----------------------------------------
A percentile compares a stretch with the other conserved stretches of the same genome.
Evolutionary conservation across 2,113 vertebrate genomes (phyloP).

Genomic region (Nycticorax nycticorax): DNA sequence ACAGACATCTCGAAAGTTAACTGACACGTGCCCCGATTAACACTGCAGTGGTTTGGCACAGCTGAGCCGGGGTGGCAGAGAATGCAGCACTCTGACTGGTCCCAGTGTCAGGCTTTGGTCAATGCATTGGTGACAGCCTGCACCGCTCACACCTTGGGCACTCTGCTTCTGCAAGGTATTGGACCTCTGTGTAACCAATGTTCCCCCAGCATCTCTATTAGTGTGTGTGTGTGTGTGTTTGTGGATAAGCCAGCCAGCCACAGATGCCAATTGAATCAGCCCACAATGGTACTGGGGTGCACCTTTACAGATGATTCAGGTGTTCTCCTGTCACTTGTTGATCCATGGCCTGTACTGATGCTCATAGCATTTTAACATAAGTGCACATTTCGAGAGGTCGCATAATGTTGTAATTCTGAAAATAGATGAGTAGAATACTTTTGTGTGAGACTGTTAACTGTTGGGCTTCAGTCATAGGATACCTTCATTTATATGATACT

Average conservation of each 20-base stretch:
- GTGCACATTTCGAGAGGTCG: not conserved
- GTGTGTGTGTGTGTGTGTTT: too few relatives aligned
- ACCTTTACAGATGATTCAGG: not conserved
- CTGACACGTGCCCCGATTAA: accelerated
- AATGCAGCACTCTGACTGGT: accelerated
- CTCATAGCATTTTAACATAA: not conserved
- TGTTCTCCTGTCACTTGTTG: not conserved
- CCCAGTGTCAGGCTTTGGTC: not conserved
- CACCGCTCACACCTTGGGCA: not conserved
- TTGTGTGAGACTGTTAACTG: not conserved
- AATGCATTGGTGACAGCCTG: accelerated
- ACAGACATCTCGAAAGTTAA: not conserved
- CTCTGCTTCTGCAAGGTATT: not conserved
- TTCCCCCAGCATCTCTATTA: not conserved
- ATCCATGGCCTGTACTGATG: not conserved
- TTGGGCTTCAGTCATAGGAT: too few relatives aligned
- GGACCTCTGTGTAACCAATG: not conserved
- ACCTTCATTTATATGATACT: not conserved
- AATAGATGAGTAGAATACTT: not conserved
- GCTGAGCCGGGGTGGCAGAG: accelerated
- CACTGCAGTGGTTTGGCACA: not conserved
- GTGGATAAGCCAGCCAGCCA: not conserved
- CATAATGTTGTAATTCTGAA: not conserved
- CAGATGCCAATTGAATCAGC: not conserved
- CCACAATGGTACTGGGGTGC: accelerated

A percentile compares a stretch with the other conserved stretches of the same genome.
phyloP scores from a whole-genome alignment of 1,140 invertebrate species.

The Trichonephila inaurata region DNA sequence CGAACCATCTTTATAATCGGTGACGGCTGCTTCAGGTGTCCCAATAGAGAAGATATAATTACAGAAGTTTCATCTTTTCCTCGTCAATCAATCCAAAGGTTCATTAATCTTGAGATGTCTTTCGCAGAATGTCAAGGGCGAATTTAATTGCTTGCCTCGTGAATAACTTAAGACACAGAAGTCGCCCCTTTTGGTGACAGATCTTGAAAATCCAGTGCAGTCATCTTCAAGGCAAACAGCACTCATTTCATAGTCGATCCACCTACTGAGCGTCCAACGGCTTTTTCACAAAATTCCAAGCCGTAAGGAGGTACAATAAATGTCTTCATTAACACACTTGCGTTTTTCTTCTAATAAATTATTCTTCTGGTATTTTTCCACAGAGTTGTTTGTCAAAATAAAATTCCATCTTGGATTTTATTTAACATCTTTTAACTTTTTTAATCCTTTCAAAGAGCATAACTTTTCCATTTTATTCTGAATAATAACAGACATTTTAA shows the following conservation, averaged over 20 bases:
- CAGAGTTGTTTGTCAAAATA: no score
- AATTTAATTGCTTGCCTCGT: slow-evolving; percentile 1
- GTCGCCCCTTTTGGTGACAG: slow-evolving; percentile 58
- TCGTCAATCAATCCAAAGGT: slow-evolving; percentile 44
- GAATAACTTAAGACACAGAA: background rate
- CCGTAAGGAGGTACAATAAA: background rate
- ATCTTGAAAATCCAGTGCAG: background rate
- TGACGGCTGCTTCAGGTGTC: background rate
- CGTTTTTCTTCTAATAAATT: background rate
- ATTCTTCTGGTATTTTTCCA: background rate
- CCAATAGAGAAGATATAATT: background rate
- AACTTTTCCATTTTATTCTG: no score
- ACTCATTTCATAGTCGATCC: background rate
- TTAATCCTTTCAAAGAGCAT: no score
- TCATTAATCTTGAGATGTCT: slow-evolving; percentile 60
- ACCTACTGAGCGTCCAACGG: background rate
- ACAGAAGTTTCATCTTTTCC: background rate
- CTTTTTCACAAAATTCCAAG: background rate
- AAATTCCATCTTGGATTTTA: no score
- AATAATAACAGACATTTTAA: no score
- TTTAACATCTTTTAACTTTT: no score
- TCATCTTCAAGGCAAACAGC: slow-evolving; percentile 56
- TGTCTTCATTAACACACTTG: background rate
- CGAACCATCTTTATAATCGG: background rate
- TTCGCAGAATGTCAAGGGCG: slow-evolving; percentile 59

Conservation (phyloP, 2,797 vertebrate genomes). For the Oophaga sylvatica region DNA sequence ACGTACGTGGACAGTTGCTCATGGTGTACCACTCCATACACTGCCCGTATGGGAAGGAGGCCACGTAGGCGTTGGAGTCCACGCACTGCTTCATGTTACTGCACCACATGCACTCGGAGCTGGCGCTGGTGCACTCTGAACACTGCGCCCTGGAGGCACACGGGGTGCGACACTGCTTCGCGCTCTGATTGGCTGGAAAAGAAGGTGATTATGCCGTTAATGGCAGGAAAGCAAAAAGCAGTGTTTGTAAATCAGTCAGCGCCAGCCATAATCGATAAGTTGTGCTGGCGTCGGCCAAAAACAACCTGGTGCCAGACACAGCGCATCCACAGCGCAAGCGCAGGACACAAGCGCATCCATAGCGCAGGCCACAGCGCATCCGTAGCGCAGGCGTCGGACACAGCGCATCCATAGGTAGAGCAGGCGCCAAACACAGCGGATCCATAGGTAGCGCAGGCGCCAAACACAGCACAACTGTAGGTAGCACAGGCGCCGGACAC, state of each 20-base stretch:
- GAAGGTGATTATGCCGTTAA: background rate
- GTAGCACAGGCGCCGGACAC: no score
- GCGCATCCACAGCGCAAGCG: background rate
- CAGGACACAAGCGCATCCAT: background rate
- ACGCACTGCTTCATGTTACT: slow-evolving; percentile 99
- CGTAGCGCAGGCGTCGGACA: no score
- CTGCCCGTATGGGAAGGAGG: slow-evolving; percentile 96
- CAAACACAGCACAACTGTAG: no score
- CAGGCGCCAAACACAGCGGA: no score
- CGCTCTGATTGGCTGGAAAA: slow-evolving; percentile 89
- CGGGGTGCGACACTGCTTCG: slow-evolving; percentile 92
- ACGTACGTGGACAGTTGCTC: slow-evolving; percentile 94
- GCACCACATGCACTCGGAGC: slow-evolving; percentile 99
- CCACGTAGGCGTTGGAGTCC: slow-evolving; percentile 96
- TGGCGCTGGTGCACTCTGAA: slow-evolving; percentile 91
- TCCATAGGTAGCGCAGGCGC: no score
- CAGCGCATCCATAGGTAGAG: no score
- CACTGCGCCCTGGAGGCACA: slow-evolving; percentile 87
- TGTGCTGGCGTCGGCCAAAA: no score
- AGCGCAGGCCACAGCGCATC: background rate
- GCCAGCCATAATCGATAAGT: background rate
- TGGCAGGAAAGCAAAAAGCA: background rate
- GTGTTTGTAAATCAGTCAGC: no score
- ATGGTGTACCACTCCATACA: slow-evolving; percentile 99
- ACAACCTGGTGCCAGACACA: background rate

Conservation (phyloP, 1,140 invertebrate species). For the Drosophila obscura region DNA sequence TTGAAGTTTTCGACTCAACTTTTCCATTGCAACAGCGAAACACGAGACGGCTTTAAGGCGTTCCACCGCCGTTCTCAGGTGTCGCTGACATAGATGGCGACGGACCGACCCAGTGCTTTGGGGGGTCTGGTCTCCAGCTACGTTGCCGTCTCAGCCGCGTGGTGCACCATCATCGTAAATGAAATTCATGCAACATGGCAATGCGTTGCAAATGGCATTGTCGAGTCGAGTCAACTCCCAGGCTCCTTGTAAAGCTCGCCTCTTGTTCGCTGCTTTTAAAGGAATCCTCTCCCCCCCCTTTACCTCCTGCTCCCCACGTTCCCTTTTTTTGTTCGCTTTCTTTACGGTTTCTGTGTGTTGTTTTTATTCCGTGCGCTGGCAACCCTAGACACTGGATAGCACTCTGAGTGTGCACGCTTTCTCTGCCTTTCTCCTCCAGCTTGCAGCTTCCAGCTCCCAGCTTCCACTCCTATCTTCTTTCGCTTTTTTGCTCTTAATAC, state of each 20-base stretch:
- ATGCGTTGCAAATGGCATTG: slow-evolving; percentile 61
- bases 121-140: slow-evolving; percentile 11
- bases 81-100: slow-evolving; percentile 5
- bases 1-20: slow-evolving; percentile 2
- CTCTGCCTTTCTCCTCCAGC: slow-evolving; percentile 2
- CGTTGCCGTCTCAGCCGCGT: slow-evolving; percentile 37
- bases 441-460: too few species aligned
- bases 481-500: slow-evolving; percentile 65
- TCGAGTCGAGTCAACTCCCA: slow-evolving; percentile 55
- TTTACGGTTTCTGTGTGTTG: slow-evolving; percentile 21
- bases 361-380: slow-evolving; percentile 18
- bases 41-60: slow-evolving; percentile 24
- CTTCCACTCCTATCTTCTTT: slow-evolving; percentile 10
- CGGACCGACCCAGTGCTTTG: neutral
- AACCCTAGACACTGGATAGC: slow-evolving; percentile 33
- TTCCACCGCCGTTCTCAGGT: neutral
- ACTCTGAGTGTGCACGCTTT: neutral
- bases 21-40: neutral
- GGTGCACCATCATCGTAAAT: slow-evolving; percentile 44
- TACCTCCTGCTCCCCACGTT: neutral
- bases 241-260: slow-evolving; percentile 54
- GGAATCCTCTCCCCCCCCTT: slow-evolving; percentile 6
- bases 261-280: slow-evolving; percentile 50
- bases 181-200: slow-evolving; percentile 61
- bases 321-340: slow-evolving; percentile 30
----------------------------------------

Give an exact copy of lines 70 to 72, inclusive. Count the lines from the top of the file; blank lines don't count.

- ACGTACGTGGACAGTTGCTC: slow-evolving; percentile 94
- GCACCACATGCACTCGGAGC: slow-evolving; percentile 99
- CCACGTAGGCGTTGGAGTCC: slow-evolving; percentile 96